HVAC (heating, ventilation, and air conditioning) is the technology of indoor and vehicular environmental comfort. HVAC system design is a subdiscipline of mechanical engineering, based on the principles of thermodynamics, fluid mechanics, and heat transfer. Refrigeration is sometimes added to the field’s abbreviation as HVAC&R or HVACR, or ventilating is dropped as in HACR (such as the designation of HACR-rated circuit breakers).
HVAC is important in the design of medium to large industrial and office buildings such as skyscrapers and in marine environments such as aquariums, where safe and healthy building conditions are regulated with respect to temperature and humidity, using fresh air from outdoors.
Heating, ventilating, and air conditioning is based on inventions and discoveries made by Nikolay Lvov, Michael Faraday, Willis Carrier, Reuben Trane, James Joule, William Rankine, Sadi Carnot, and many others.
The invention of the components of HVAC systems went hand-in-hand with the industrial revolution, and new methods of modernization, higher efficiency, and system control are constantly introduced by companies and inventors worldwide. The three central functions of heating, ventilating, and air-conditioning are interrelated, especially with the need to provide thermal comfort and acceptable indoor air quality within reasonable installation, operation, and maintenance costs. HVAC systems can provide ventilation, reduce air infiltration, and maintain pressure relationships between spaces. The means of air delivery and removal from spaces is known as room air distribution.
The starting point in carrying out an estimate both for cooling and heating depends on the exterior climate and interior specified conditions. However before taking up the heat load calculation, it is necessary to find fresh air requirements for each area in detail, as pressurization is an important consideration.
In modern buildings the design, installation, and control systems of these functions are integrated into one or more HVAC systems. For very small buildings, contractors normally capacity engineer and select HVAC systems and equipment. For larger buildings, building services designers and engineers, such as mechanical, architectural, or building services engineers analyze, design, and specify the HVAC systems, and specialty mechanical contractors fabricate and commission them. Building permits and code-compliance inspections of the installations are normally required for all sizes of buildings.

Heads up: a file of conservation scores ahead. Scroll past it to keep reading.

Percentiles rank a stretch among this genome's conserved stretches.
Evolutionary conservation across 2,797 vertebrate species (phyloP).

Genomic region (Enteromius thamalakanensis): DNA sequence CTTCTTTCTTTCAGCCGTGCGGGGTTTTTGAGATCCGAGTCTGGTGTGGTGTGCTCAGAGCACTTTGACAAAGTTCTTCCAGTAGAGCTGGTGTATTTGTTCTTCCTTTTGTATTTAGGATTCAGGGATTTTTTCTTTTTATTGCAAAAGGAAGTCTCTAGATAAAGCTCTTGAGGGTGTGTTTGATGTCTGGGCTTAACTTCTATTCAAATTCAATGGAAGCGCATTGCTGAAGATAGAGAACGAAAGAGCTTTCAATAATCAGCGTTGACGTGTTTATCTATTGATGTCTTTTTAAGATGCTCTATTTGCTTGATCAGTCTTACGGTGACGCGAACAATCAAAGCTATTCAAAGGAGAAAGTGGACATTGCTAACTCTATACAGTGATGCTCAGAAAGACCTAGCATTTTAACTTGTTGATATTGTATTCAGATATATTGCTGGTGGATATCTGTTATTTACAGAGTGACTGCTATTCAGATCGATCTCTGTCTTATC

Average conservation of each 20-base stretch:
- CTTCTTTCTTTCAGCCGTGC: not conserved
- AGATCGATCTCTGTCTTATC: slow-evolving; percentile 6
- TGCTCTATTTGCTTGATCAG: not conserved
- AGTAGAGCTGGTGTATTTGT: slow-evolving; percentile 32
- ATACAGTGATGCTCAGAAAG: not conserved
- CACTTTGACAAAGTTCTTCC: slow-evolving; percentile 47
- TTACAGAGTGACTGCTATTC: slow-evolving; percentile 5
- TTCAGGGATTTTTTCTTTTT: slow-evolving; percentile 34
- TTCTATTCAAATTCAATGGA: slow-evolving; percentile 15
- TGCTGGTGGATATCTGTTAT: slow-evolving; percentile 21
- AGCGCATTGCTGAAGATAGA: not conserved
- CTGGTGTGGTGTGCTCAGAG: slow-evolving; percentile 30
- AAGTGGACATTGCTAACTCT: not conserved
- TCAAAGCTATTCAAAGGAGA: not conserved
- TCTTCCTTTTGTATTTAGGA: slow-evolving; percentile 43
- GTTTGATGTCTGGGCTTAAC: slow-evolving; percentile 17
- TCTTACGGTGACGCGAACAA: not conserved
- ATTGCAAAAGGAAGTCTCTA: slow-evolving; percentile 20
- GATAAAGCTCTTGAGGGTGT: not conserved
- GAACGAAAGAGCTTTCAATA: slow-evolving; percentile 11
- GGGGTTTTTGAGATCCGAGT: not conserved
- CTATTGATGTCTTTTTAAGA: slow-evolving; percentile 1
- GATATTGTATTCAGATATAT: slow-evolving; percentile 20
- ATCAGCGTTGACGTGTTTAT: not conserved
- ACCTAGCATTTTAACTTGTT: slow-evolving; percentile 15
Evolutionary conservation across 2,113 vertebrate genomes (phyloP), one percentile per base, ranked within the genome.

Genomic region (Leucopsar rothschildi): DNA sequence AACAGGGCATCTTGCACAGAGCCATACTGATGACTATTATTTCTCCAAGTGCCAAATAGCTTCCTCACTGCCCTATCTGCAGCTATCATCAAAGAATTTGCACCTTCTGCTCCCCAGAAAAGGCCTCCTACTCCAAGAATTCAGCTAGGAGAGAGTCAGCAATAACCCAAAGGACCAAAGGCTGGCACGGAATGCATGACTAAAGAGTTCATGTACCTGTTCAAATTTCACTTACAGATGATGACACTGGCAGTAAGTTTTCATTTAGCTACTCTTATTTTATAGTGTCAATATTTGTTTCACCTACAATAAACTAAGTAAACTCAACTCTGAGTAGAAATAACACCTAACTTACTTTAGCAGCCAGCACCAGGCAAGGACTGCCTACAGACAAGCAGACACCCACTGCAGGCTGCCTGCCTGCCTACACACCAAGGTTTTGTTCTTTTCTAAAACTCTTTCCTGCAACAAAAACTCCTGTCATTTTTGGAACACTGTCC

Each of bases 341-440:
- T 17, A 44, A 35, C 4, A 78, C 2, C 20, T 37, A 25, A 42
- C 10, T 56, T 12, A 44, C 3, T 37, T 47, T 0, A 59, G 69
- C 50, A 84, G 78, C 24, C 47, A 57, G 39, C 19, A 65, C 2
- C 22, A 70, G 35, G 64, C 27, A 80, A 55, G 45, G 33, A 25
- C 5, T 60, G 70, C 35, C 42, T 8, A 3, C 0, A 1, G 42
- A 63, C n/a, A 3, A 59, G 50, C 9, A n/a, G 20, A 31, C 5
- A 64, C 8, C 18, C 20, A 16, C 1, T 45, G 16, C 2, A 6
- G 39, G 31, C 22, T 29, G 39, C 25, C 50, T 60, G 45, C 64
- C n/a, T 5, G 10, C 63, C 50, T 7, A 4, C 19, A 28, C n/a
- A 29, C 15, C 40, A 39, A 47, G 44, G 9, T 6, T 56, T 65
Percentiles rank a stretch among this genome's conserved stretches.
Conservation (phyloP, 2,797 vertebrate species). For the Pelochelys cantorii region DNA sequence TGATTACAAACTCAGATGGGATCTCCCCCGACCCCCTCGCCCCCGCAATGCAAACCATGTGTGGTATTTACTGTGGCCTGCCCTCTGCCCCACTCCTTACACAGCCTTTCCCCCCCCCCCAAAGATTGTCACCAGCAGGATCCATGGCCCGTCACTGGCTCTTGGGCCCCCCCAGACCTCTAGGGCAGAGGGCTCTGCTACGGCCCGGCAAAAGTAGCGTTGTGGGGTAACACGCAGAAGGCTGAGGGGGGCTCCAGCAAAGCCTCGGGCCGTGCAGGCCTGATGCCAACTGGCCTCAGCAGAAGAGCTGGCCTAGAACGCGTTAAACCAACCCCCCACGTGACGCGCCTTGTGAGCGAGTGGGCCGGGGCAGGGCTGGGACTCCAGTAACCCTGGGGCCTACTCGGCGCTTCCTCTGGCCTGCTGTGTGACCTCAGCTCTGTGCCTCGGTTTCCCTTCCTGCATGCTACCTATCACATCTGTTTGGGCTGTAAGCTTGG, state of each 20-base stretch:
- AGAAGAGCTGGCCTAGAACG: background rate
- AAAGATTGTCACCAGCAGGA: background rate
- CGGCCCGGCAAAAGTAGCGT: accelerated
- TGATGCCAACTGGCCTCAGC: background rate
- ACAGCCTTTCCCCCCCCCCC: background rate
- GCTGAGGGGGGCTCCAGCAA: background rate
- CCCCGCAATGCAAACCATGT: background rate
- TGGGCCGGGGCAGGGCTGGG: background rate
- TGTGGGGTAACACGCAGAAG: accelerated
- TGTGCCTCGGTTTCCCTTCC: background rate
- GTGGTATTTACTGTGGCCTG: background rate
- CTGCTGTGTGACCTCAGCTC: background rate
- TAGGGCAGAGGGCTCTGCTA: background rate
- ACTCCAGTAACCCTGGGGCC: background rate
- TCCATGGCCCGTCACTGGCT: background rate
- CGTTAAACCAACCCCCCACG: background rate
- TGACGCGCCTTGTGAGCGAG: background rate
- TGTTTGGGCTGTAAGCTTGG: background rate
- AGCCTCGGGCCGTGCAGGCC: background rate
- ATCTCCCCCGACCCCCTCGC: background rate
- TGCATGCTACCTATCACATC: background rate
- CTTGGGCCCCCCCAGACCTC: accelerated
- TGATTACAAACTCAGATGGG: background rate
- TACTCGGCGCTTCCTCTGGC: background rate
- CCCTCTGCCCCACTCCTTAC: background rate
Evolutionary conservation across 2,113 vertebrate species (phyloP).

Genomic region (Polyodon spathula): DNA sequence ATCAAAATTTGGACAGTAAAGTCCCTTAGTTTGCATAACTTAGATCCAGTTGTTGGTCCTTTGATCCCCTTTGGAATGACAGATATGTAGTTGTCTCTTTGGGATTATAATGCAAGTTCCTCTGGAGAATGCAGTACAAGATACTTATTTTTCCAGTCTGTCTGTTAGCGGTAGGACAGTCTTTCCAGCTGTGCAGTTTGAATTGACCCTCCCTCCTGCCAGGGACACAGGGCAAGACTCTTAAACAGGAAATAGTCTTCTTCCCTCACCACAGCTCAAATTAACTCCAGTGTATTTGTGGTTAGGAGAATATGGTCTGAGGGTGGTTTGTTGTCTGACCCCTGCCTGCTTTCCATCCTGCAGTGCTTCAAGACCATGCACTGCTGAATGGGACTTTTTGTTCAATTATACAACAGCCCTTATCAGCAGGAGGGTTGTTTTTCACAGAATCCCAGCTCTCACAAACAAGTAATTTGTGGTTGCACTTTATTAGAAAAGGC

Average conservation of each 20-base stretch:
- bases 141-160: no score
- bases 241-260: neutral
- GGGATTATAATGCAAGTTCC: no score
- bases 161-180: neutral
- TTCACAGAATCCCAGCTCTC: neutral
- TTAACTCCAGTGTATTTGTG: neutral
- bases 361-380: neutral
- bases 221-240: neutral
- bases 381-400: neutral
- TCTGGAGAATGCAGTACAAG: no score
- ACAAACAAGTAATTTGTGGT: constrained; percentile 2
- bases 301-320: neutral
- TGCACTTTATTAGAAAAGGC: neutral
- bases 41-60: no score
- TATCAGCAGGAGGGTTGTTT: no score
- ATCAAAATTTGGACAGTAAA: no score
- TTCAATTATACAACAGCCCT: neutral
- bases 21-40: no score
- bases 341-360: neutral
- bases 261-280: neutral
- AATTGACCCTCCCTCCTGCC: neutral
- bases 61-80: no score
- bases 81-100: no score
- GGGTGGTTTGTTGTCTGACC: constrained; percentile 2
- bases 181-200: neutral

Although HVAC is executed in individual buildings or other enclosed spaces (e.g. think NORAD’s underground headquarters), the equipment involved is in some cases an extension of a larger district heating (DH) or district cooling (DC) network, or a combined DHC network. In such cases, the operating and maintenance aspects are simplified and metering is necessary to bill for the energy that is consumed, and in some cases energy that is returned to the larger system. (For example, in a DHC network at a given time a building may be utilizing chilled water for air conditioning, but the warm water it returns may be utilized by another building for heating or the overall DH portion of the DHC network, likely with energy added to boost the temperature.)
Basing HVAC on a larger network helps provide an economy of scale that is often not possible for individual buildings, for utilizing renewable energy sources such as solar heat, winter’s cold, the cooling potential in some places of lakes or seawater for free cooling, and the enabling function of seasonal thermal energy storage.
The HVAC industry is a worldwide enterprise, with roles including operation and maintenance, system design and construction, equipment manufacturing and sales, and in education and research. The HVAC industry was historically regulated by the manufacturers of HVAC equipment, but regulating and standards organizations such as HARDI, ASHRAE, SMACNA, ACCA, Uniform Mechanical Code, International Mechanical Code, and AMCA have been established to support the industry and encourage high standards and achievement.
- ۱ Heating
- ۲ Ventilation
- ۳ Air conditioning
- ۴ Energy efficiency
- ۵ Air filtration and cleaning